10. Dissecting the role of insulin resistance in the metabolic syndrome; Resistance to insulin-mediated glucose disposal as a predictor of cardiovascular disease
  11. The reliability and prognosis of in-hospital diagnosis of metabolic syndrome in the setting of acute myocardial infarction.; Relationship of insulin resistance and related metabolic variables to coronary artery disease: A mathematical analysis
  12. Effects of dietary fructose restriction on liver fat, de novo lipogenesis, and insulin kinetics in children with obesity; Systematic review and meta-analysis of dietary carbohydrate restriction in patients with type 2 diabetes; Saturated fat does not clog the arteries: Coronary heart disease is a chronic inflammatory condition, the risk of which can be effectively reduced from healthy lifestyle interventions; Minimum amount of physical activity for reduced mortality and extended life expectancy: a prospective cohort study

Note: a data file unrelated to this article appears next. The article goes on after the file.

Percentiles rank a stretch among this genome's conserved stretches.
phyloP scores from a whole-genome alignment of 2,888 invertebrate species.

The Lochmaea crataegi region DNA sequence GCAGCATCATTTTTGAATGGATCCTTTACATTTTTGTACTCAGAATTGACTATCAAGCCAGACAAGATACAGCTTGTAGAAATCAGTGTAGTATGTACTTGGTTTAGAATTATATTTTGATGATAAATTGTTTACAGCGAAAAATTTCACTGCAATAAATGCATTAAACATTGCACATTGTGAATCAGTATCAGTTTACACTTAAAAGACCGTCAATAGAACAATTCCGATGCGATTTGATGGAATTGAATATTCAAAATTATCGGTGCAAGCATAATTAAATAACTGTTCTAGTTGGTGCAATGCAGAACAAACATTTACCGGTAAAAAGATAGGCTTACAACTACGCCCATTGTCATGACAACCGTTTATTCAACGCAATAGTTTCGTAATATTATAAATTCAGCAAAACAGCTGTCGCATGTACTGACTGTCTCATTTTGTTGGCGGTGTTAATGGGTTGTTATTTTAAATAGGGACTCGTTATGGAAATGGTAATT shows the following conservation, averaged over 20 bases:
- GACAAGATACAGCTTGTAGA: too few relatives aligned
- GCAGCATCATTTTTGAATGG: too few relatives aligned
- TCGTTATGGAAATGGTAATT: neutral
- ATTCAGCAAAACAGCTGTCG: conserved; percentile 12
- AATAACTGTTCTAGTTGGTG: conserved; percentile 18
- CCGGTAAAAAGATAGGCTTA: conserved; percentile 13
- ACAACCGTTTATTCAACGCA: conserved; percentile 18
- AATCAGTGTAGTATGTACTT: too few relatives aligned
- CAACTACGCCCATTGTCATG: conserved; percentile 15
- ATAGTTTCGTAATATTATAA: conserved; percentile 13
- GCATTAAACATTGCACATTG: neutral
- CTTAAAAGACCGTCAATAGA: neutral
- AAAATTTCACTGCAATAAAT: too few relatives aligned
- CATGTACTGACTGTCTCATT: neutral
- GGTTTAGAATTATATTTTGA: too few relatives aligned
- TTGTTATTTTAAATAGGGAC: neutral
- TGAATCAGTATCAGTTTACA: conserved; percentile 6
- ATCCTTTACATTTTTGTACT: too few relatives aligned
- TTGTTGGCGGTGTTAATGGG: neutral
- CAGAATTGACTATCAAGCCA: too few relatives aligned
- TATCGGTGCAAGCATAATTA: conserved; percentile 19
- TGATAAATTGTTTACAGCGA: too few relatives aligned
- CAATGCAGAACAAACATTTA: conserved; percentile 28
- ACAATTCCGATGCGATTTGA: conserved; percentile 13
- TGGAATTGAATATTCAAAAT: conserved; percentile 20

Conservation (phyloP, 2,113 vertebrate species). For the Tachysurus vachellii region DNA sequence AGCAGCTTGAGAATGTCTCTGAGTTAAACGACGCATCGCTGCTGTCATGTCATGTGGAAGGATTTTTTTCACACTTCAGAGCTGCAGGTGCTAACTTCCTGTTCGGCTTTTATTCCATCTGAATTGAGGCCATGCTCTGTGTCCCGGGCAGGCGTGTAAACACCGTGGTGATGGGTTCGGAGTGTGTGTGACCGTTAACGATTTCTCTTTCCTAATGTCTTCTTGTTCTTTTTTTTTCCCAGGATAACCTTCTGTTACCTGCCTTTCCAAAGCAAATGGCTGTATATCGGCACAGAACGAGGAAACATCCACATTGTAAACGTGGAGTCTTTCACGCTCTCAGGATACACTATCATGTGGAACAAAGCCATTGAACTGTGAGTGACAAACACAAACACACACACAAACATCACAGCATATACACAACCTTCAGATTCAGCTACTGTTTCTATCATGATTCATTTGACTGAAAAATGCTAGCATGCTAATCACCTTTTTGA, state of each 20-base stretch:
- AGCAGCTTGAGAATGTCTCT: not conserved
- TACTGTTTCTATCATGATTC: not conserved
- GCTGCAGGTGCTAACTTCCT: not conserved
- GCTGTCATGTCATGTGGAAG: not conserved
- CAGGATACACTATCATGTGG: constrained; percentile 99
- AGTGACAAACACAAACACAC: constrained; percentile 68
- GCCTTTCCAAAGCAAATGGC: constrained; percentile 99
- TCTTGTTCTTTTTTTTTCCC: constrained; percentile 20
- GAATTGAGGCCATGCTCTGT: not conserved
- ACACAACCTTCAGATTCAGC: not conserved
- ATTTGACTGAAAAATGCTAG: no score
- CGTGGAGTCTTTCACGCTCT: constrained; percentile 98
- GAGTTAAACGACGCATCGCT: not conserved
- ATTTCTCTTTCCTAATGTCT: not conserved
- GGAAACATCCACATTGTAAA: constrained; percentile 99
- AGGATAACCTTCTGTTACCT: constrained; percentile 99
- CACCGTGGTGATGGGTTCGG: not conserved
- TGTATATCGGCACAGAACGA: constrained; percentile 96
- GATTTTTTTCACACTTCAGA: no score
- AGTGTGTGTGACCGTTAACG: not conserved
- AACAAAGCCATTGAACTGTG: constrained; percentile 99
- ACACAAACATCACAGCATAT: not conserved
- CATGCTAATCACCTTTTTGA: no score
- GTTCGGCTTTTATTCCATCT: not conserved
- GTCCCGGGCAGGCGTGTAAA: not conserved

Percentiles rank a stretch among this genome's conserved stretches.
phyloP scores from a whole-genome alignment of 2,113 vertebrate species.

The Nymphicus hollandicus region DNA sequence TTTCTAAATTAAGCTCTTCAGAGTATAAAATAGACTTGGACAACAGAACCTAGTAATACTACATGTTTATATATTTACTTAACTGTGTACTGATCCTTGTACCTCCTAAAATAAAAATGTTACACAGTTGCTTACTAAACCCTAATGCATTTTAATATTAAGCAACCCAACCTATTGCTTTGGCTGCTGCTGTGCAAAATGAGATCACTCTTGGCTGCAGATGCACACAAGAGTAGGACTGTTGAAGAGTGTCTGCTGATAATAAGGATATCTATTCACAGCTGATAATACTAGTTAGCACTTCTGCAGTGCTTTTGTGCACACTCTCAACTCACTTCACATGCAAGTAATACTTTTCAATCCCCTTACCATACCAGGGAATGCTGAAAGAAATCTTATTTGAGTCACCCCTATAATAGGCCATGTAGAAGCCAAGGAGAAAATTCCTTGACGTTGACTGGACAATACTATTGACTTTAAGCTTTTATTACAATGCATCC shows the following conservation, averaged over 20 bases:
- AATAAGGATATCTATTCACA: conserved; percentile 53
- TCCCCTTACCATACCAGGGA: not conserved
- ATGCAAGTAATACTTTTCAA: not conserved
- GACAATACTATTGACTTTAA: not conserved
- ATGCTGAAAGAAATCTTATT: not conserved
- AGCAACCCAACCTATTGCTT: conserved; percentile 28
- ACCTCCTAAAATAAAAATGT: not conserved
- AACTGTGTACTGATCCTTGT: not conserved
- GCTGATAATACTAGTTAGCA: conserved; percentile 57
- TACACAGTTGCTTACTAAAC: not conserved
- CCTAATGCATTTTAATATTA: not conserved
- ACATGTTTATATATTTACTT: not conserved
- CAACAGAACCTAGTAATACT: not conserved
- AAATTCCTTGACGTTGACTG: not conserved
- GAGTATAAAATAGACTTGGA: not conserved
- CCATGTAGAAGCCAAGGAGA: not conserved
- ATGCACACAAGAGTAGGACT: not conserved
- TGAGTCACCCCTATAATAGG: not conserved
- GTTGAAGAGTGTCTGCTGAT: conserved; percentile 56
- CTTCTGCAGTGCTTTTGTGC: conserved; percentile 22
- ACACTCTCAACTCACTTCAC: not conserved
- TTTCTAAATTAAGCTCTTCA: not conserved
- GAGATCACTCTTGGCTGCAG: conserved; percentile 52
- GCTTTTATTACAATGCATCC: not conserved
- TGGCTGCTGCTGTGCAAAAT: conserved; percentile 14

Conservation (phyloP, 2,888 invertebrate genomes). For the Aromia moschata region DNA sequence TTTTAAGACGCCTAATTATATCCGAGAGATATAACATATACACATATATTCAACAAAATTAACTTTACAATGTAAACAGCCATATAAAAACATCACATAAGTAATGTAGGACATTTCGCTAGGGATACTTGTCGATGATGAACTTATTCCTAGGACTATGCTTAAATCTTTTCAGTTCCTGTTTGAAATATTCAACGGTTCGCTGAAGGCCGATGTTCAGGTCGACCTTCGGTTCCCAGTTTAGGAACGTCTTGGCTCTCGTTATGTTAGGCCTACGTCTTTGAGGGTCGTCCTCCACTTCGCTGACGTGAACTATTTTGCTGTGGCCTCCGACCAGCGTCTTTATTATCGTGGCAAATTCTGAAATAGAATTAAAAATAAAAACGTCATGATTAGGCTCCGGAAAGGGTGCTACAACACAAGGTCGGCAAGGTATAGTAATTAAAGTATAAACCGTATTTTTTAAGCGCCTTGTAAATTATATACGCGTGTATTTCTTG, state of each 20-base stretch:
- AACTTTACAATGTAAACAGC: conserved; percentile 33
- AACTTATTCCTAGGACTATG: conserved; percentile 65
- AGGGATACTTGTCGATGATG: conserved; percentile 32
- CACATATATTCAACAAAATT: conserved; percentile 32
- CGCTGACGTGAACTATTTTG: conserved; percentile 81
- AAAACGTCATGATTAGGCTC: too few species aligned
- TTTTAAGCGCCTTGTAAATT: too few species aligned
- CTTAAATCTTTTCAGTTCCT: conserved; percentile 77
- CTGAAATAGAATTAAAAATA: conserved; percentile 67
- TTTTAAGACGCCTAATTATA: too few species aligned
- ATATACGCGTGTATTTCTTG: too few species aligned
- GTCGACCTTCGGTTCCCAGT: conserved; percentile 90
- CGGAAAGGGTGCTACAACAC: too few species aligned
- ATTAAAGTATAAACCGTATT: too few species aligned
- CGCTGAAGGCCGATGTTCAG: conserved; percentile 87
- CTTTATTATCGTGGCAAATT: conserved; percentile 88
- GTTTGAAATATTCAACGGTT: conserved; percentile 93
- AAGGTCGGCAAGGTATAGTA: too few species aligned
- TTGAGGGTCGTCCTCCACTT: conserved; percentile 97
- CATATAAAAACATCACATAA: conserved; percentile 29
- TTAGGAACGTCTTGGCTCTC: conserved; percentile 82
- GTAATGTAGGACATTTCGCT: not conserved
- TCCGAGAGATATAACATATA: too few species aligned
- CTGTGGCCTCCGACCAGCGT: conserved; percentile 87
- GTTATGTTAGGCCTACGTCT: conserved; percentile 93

13. Obesity, fat distribution, and weight gain as risk factors for clinical diabetes in men; Use of metabolic markers to identify overweight individuals who are insulin resistant; Phenotypic characterization of insulin-resistant and insulin-sensitive obesity; Discrimination between obesity and insulin resistance in the relationship with adiponectin; Increased heart failure risk in normal-weight people with metabolic syndrome compared with metabolically healthy obese individuals
  14. Toward a unifying hypothesis of metabolic syndrome; Isocaloric fructose restriction and metabolic improvement in children with obesity and metabolic syndrome; Short-term isocaloric fructose restriction lowers apoC-III levels and yields less atherogenic lipoprotein profiles in children with obesity and metabolic syndrome